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Municipal Water Measured with Radar

Municipal Water Measured with Radar
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Municipal Water Measured with Radar

On Sept. 20, 2017, Hurricane Maria hit the island of Puerto Rico rising to the level of Category 5. Residents endured 150 mph winds. The islands lost communications, power, and water. Main roads were washed out and residents started to suffer from water-borne illnesses due to breaches in the municipal water system. As the country continued to rebuild from that disaster, major widespread flooding occurred again on Feb. 5, 2022. Residents experienced more than 6 hours of rain over 6 hours. Waves pummelled the beach in some cases more than 13 feet.

Rebuilding the infrastructure
Some smaller systems are just beginning to come back online, and thousands of homes, some still covered with blue tarps are yet to be fixed. Residents still endure power outages. In 2020, FEMA announced an additional $365 million for permanent and emergency work on 1,822 projects to repair and upgrade water and sewer systems and other water control facilities.

BinMaster radar installed
As water treatment ramps up reaching more and more rural populations, local water plants are looking to BinMaster for accurate inventory management. At one facility, twelve liquid radar sensors (CNCR 210) are installed and working perfectly, said Luis Anton, BinMaster International Sales Manager. “The plant manager said he’s very happy with the radars,” Anton said. “They hope to upgrade another 20 plants with 200 radars to have one comprehensive view of their water supplies.”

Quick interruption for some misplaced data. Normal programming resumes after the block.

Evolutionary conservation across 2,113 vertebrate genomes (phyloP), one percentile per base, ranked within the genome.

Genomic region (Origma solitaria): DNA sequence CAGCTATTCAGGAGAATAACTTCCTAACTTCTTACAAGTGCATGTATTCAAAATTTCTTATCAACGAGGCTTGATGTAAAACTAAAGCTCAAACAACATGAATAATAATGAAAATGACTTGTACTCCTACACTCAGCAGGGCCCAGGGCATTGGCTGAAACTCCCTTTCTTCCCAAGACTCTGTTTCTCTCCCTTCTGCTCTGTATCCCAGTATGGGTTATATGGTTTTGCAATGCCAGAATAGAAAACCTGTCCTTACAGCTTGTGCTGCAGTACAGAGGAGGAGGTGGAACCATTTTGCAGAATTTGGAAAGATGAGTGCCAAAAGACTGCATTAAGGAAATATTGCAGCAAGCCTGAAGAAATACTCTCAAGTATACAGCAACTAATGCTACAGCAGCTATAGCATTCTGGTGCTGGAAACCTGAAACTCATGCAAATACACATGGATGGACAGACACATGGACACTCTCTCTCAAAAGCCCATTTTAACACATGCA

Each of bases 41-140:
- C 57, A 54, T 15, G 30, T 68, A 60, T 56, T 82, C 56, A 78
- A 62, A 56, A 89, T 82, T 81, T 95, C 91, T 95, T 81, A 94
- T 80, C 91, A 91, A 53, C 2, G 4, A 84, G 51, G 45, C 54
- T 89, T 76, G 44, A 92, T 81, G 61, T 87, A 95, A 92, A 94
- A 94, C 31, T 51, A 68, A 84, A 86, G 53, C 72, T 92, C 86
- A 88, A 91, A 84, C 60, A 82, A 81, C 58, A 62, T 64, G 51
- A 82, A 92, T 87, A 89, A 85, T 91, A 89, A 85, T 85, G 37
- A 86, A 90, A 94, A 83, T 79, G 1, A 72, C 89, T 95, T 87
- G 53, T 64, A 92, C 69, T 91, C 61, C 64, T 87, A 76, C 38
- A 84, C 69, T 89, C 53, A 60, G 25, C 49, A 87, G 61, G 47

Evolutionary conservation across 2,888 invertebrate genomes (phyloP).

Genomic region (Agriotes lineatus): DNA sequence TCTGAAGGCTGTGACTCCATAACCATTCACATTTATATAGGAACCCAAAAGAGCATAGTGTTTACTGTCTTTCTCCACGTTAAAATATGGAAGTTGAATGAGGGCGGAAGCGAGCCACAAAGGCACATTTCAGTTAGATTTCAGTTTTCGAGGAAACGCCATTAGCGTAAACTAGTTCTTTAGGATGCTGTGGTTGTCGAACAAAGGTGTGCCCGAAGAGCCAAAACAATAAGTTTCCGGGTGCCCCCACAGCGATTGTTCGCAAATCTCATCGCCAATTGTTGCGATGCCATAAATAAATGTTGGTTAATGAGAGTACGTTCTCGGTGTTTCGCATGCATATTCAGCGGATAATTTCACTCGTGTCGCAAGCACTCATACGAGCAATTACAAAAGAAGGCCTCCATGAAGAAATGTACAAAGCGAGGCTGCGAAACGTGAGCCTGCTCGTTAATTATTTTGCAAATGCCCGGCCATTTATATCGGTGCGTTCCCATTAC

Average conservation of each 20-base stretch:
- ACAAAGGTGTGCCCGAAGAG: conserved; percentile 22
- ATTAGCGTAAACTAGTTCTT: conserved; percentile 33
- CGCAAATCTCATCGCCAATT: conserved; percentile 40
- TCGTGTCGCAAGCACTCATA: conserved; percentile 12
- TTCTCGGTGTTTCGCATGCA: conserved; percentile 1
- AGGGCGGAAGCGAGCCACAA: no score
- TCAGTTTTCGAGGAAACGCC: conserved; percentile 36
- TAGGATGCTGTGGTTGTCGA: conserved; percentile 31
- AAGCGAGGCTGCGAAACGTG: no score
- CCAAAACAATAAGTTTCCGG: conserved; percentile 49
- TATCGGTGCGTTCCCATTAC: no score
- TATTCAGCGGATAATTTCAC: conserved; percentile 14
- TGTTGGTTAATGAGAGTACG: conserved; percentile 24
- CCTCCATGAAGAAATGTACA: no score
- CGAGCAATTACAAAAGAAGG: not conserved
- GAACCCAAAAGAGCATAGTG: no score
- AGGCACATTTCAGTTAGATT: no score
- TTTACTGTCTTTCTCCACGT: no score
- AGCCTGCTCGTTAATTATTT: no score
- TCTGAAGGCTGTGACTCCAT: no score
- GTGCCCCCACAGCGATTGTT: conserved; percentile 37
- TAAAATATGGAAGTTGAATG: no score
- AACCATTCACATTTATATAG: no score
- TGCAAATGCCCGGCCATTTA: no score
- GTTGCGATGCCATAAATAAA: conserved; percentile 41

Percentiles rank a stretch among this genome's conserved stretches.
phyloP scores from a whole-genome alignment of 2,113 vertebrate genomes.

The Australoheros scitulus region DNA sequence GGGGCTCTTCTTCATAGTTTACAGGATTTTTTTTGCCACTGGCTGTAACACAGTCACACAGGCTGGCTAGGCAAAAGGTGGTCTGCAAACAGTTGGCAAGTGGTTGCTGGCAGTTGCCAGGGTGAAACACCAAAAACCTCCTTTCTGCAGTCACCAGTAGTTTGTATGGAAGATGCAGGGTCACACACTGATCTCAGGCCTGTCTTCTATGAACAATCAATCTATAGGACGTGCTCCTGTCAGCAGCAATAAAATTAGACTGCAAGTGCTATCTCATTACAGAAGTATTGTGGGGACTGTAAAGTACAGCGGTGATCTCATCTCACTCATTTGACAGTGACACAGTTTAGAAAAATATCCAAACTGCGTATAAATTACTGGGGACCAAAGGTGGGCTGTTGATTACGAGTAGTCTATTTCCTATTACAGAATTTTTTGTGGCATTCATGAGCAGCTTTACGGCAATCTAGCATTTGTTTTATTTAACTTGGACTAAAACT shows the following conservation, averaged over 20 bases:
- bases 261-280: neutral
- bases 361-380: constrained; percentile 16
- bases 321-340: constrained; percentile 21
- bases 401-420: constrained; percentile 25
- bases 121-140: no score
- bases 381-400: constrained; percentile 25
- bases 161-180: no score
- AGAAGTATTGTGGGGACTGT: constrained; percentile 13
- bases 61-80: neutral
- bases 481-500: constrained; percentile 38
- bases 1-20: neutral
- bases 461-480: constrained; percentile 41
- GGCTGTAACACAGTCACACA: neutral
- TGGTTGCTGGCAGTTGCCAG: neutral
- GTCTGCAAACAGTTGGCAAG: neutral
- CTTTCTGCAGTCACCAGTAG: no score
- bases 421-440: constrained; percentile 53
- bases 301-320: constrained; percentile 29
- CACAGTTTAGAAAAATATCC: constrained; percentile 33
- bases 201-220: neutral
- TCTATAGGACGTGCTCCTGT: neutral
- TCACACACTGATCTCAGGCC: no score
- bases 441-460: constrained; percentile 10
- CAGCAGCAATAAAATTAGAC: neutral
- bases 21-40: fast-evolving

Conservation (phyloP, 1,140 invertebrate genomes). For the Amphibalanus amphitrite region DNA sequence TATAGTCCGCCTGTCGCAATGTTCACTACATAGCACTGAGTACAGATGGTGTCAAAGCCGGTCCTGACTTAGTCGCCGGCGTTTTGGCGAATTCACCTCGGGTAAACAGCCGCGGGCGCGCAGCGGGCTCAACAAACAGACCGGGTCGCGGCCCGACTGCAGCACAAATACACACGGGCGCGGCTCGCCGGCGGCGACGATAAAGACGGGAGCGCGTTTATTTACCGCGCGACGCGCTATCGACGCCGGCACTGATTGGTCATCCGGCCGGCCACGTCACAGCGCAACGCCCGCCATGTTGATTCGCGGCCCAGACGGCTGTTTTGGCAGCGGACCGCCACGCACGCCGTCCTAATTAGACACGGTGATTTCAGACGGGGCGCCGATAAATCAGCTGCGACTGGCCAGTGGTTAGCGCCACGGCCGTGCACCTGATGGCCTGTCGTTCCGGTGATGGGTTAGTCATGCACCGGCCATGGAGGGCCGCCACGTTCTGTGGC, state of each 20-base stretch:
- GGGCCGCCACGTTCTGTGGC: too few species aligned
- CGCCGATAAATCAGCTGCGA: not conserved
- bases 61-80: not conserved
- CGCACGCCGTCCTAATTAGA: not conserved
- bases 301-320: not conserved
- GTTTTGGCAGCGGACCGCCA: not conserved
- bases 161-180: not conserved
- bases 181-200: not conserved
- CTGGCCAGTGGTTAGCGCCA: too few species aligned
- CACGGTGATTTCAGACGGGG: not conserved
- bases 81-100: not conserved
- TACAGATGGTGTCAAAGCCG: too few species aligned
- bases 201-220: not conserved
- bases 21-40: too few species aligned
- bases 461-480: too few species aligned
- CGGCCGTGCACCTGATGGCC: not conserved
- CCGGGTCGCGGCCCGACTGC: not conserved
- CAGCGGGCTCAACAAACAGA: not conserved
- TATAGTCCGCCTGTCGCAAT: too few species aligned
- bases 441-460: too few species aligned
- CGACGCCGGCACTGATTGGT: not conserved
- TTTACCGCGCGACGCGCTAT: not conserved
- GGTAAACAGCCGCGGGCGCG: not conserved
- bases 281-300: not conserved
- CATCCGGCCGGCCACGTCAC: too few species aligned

• Why the CNCR-210 was the best choice in Puerto Rico?
    Compact, non-contact sensor never contacts clean drinking water
    • The sensor’s 26-foot measuring range was ideal for the application
    • 80 GHz frequency performs well despite overspray, humidity, and noise
    • Accommodates full temperature range characteristic of climate
    • PVDF enclosure and FKM seal brings high environmental protection
    • Radar has no dead zone and measures to the sensor face if necessary
    • Narrow 8° beam angle is easily focused around the structure in the plant

Mounting the sensors required simplicity
With a large number of sensors to install, simplicity was essential. A stainless steel wall mounting bracket designed to accommodate the 1.5” NPT threading was bolted to the cement structure of each holding tank to be measured. Wiring was completed via the .5” NPT wiring connection to send the 4-20 mA signal to the BinCloud software.

How do radars work for liquid measurement?
BinMaster’s CNCR compact radar level sensors are great for drinking and process water and wastewater applications. The continuous level sensors also reliably measure excessive humidity, steam, and vapor, and are unaffected by noise. The 80 GHz technology performs accurately if buildup or condensation occurs on the sensor face. Specifically, the compact 210 is a continuous liquid-level sensor with a measuring range of up to 26 feet. It features a two-wire 4-20 mA output and is offered with either a 1.5-inch threaded or straight NPT connection. It can be used for measuring liquid levels through the tank wall when used on a plastic storage tank or an IBC container. Sensors collect data and then move it to iCloud platforms like BinCloud which organizes it into real-time monitoring, automated alerts via text or email, and historical reporting. Software can be used to manage a single site or across multiple locations to measure hundreds of vessels.

Municipal Water Measured with Radar Puerto Rico

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